The majority in the SCA interpreted s 12B(1)(b) of the National Credit Act 34 of 2005 [inserted by National Credit Amendment Act 19 of 2014] as not having retrospective application and did not invalidate the agreement relied upon by bank and so summary judgment in favour of the bank was correctly granted.

Kaknis v Absa Bank Limited; Kaknis v Man Financial Services SA (Pty) Ltd (08/16) [2016] ZASCA 206 (15 December 2016)

Judgment of NP Willis JA (dissenting)

[28]   I have had the benefit of reading the judgments prepared by Shongwe and Van der Merwe JJA.  I agree with Shongwe JA but consider that it may be helpful if I add a few additional remarks in support thereof.  It is indeed correct as Van der Merwe JA has emphasised that, generally speaking, there is a presumption against the retrospective operation of law.  The principle is an ancient one alluded to by J Voet in Commentarius Ad Pandedas (1723) 1.3.17). It is intrinsic to the rule of law.  I understand the principle to derive from the fact that in freedom-loving and enlightened societies that human beings are free to do as they please, except as is either proscribed or prescribed by law.

[29]   The principle against the retrospective operation of the law is not, however, an absolute one.  For example, another principle that in favour of freedom has the consequence that new penal provisions that operate in favour of the persons thereby affected do indeed have a retrospective effect but those that work against them do not. It was made clear in R v Mazibuko 1958 (4) SA 353 (A) at 357E, that  it is indeed also an ancient, well-established principle of our common law that an increase in penalty will ordinarily not operate retrospectively in circumstances where that additional burden did not apply at the time when the offence was committed.  This principle was reaffirmed in R v Sillas 1959 (4) SA 305 (A) at 311E-G and S v Mpetha 1985 (3) SA 702 (A) at 707H-708A and 717I-718B.  Care must obviously be taken not to stretch the analogy too far or inappropriately.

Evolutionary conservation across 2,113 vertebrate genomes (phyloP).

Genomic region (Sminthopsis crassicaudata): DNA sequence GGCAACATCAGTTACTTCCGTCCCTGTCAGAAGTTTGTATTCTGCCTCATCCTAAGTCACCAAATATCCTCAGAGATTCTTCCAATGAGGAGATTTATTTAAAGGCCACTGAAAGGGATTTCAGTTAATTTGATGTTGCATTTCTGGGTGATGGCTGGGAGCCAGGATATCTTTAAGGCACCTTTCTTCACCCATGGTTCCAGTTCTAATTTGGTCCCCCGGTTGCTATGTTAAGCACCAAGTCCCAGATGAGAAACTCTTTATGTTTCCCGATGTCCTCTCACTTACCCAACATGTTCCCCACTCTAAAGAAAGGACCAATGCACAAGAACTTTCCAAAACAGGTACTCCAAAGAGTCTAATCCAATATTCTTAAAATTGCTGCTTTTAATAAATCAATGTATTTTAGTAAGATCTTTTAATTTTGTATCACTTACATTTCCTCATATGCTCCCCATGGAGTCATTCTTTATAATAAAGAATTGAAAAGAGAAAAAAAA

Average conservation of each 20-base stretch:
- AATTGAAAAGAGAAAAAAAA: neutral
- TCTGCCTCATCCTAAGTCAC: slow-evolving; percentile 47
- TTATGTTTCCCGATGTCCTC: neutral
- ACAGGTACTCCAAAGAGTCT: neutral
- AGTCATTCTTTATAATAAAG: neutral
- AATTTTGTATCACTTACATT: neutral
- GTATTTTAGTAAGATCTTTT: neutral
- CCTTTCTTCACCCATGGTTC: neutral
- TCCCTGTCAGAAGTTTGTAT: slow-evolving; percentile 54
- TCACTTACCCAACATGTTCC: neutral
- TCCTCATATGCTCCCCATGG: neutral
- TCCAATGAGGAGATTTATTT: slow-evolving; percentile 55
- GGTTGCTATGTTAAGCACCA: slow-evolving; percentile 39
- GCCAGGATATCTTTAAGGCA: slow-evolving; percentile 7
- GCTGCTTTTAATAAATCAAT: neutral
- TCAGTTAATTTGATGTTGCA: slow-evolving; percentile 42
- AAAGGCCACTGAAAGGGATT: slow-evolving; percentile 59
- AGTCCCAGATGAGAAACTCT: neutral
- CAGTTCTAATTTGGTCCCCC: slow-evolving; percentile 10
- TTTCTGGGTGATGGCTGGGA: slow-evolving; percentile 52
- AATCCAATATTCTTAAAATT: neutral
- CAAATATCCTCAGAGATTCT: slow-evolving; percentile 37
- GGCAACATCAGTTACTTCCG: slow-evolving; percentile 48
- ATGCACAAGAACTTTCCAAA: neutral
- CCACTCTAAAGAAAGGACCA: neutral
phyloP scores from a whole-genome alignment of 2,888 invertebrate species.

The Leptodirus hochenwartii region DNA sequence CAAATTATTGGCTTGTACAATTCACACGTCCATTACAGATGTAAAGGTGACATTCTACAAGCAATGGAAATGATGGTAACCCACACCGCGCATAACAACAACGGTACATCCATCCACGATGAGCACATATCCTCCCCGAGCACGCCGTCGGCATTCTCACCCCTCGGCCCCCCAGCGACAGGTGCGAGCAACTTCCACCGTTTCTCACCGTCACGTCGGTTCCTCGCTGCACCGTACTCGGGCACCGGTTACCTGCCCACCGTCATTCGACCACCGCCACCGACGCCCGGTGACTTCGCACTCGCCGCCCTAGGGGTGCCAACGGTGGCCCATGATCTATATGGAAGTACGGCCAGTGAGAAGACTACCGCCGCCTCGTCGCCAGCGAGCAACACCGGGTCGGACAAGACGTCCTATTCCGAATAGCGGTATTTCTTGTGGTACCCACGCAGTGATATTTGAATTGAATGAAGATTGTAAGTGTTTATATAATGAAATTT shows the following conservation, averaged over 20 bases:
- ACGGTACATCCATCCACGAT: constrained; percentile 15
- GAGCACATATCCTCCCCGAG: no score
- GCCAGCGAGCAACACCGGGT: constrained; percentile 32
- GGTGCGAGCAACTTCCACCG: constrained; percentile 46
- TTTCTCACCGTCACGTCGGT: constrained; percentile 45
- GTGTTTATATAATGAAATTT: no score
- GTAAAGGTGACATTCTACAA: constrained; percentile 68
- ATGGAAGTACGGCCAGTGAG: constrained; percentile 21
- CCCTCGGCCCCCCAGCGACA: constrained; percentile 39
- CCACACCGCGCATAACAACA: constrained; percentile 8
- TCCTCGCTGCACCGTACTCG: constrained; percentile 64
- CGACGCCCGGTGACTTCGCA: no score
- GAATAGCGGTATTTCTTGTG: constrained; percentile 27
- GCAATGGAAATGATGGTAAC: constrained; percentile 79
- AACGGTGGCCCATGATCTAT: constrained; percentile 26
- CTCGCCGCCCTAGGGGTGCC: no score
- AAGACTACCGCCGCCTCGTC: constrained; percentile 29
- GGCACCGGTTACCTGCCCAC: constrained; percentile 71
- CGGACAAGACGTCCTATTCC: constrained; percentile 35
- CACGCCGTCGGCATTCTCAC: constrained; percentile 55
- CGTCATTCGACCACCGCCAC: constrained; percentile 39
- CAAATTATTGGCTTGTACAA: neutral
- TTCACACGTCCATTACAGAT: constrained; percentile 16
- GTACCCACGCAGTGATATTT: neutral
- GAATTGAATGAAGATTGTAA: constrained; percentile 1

[30]  Sight must not, however, be lost of the fact that among the reasons we have the law of prescription is to set persons free from the burden of debt.  The question we have to ask ourselves is whether, under our constitutional dispensation, it is better, in the transitional period, to set consumers forever free from debt that has prescribed or to allow credit providers the freedom to revive debt that has prescribed through the mechanism of ‘acknowledgement’.  The question is a hard one, especially in the circumstances of this case.

[31]   Nevertheless, if the National Credit Act 34 of 2005 (NCA) is read ex visceribus actus (see, for example, City Deep Limited V Silicosis Board 1950 (1) SA 696 (A) at 702) (comprehensively, as a whole), I am persuaded that this court must come down in favour of the consumer, rather than the credit provider.  I am fortified in this view by reference to a number of cases in which the Constitutional Court has expressed itself on the purposes of the NCA.  I refer, in particular, to

  • Sebola & another v Standard Bank of South Africa Ltd & another [2012] ZACC 11; 2012 (5) SA 142 (CC) para 40;
  • Ferris & another v Firstrand Bank Ltd [2013] ZACC 46;2014 (3) SA 39 (CC) paras 17-18;
  • Kubyana v Standard Bank of South Africa Ltd [2014] ZACC 1; 2014 (3) SA 56 (CC) paras 36-37 and
  • Nkata v Firstrand Bank Ltd  [2016] ZACC 12; 2016 (4) SA 257 (CC) paras 92-100.